On a whim, I Googled Childers’ name along with the word “Enneagram.” Lo and behold, this podcast popped up. It doesn’t include the word “Enneagram” in its title but discusses it at length, and after listening to the podcast, I cannot in good conscience support the Enneagram.

The podcast outlined several problems with the Enneagram from a Christian perspective, but the one thing that really convinced me is the fact that Claudio Naranjo, who is credited with creating the nine Enneatypes (after learning about the Enneagram from Oscar Ichazo), stated in an interview that the specifics of each type came “mostly from automatic writing” (3:46 in the video) and were then confirmed by his observations.

Automatic writing? Um, HUGE red flag. Everything about that phrase screams “demonic” to me. Automatic writing is an occultic practice in which people channel other spirits (aka demons) to write through them.

Hear me loud and clear: I am a firm believer in the gift of prophecy, and I believe that God is always speaking. One of the ways he can speak is through writing, something I have personally experienced. However, there can also be counterfeits and false prophets. When someone who is not a true Christ-follower claims to receive insight through automatic writing and other spirits, they are summoning demons. That is divination, and the Bible forbids it.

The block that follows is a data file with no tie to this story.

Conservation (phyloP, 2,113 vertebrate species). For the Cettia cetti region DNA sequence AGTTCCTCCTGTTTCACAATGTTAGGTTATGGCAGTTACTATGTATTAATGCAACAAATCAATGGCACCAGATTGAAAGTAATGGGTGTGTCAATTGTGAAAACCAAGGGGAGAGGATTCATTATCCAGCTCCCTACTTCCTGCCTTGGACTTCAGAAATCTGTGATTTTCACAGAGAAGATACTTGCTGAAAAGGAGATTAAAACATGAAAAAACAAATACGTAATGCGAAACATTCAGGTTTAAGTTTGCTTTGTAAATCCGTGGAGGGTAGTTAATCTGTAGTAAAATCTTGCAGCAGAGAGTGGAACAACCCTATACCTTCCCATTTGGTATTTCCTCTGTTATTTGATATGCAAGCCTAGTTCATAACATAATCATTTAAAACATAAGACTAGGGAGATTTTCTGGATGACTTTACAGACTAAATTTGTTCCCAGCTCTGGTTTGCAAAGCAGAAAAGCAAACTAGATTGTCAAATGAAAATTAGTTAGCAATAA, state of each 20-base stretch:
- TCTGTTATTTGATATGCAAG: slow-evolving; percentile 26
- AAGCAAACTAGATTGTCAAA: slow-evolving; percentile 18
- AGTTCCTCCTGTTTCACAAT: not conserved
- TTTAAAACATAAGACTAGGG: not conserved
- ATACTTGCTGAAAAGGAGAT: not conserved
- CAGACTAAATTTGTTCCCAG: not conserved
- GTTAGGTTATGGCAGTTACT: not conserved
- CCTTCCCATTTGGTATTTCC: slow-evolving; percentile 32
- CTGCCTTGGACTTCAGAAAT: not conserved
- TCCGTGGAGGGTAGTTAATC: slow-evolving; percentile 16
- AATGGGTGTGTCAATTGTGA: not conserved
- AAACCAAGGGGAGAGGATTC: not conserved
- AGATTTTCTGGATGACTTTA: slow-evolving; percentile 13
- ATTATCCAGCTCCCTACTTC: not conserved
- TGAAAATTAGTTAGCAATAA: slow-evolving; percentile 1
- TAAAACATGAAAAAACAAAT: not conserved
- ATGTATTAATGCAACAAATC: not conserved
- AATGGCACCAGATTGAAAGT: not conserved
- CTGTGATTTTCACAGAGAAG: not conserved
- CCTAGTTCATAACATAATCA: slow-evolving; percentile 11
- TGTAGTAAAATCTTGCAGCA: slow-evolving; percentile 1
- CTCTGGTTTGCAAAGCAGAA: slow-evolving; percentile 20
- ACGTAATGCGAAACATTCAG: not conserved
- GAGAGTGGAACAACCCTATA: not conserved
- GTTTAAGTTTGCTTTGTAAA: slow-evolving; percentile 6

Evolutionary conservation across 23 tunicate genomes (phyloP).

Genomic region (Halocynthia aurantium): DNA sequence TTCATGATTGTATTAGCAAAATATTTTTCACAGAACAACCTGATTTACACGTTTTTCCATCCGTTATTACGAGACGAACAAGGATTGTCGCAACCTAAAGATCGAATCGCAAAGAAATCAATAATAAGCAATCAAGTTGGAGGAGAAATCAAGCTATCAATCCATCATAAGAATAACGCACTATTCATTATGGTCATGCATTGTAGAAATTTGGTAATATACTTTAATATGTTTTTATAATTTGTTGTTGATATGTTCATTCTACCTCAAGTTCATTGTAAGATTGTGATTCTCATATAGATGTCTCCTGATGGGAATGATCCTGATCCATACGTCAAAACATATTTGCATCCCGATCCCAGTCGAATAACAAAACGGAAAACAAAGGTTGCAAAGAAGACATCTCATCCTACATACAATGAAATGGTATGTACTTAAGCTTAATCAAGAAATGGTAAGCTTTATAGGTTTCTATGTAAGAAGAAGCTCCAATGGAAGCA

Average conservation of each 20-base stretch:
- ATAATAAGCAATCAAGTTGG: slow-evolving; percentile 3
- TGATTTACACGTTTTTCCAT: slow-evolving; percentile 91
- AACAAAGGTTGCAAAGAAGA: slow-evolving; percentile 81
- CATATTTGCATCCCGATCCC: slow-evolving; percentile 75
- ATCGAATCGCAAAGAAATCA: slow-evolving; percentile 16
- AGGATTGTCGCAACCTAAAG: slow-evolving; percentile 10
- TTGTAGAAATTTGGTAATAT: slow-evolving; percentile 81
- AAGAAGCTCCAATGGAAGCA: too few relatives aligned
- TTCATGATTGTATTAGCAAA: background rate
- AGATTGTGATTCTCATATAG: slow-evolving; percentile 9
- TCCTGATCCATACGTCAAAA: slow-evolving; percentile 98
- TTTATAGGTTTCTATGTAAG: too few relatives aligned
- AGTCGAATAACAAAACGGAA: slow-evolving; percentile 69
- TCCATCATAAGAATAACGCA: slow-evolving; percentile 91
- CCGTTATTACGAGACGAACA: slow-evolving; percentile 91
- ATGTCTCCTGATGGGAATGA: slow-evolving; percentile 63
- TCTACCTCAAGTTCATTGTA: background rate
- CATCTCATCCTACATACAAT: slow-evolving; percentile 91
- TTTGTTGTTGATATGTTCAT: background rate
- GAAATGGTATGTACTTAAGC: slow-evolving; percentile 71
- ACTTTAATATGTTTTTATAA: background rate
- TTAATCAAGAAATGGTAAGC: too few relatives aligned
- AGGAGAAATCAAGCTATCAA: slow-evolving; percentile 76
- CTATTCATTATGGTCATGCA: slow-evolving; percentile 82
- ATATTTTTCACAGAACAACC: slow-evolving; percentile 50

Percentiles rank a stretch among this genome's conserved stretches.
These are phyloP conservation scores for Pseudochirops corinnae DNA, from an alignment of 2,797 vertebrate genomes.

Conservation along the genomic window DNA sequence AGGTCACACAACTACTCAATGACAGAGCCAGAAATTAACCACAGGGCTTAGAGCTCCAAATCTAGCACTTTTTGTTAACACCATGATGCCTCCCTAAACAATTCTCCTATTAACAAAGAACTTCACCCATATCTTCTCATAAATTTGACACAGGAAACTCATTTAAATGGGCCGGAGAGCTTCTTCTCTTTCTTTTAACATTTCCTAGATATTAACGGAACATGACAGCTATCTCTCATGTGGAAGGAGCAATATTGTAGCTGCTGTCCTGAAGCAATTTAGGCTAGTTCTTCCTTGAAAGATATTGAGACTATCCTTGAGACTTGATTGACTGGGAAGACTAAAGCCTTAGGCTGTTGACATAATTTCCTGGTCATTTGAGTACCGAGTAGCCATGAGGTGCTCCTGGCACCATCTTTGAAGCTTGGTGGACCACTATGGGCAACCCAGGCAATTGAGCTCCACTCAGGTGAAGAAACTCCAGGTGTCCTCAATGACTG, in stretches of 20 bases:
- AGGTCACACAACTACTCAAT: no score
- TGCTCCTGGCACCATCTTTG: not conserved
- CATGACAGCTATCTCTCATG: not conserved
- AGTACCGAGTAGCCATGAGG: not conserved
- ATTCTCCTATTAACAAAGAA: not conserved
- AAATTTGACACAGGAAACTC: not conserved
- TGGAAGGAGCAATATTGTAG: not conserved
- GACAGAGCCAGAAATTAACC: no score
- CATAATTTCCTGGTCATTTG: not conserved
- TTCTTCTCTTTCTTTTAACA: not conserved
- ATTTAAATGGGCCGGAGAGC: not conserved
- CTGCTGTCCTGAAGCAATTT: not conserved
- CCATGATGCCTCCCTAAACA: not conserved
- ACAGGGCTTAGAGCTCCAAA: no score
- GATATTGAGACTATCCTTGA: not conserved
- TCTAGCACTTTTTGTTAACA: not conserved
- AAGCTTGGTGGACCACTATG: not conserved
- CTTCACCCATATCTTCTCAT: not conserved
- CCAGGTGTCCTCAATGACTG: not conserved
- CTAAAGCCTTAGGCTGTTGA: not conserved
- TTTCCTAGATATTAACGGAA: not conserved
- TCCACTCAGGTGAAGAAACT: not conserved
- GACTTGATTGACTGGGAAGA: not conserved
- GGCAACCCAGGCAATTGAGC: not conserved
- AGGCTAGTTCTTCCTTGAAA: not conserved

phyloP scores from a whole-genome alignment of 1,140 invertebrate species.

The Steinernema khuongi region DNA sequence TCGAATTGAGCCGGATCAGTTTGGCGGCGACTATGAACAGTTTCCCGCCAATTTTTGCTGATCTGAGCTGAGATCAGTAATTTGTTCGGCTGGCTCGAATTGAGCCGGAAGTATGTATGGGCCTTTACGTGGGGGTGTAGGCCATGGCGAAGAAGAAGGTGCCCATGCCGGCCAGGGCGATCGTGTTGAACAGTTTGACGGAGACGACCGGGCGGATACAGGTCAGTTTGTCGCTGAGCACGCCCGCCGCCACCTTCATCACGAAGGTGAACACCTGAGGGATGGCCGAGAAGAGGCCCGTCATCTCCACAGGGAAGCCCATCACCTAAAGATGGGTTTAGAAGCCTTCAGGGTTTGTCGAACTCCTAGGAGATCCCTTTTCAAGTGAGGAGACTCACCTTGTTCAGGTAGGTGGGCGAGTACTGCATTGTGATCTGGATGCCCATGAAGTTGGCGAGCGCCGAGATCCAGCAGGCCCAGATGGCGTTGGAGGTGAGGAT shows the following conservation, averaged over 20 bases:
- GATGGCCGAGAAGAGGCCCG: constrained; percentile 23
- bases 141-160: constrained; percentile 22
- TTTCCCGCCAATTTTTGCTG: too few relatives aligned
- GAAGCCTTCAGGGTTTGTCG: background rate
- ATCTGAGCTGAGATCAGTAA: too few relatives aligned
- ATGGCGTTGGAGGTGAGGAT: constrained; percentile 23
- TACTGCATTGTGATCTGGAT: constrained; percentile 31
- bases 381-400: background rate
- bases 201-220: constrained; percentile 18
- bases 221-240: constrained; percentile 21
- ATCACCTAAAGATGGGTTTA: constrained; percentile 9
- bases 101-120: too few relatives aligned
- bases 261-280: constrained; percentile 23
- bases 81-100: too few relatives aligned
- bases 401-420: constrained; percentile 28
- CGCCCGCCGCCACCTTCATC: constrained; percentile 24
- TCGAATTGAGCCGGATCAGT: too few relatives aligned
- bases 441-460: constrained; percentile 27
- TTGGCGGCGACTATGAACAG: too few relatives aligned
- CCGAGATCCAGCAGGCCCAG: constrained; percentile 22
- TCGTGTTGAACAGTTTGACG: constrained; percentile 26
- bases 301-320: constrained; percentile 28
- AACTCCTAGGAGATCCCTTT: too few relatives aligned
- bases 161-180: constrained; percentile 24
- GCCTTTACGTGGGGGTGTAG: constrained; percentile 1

Let no one be found among you who sacrifices their son or daughter in the fire, who practices divination or sorcery, interprets omens, engages in witchcraft, or casts spells, or who is a medium or spiritist or who consults the dead. Anyone who does these things is detestable to the Lord; because of these same detestable practices the Lord your God will drive out those nations before you. You must be blameless before the Lord your God.

Deuteronomy 18:10-13 NIV

God gives us his Word to be our standard, and he also gives us discernment to help determine what’s of him and what isn’t.

I haven’t come across any statements from Claudio Naranjo proclaiming faith in Christ, nor did his life seem to indicate that he was a believer in any way; instead he was said to have an interest in all religions (source).

So much surrounding the Enneagram seems questionable to me, but when it comes down to it, the phrase “automatic writing” alone tells me that, as a Christian, I need to stay far away from the Enneagram.

Why I Don't Promote the Enneagram and Why I Have a Problem with the Enneagram as a Christian | Millennials with Meaning

Honestly, guys? I really wanted to love the Enneagram. I closed myself off to it for so long on principle, but once I cracked that door open just a little bit, it was so interesting that I wanted to let myself love it. I talked about it for three weeks straight. I had stimulating discussions with other Enneagram fans. I felt so validated while reading the description of my type. I tried to rationalize that the whole Enneagram thing wasn’t as “off” as I suspected it was.

I wanted to sing its praises, too.

But I can’t. My conscience won’t let me. My desire to line every part of my life up with God’s Word won’t let me. The Enneagram may seem great on the surface, but it ultimately doesn’t sit right with me.

So, this is me, avoiding the Enneagram like the plague once again. I totally get why you might like it. I wanted to like it, too! But I just can’t allow myself to jump (or stay) on that bandwagon. And now you know why.

Here are some resources that helped influence my decision:

Why I Don’t Promote the Enneagram

How I Chose a Major, Part 2: Do I Regret It?

Why I Don’t Promote the Enneagram

9 Prayers I Pray Regularly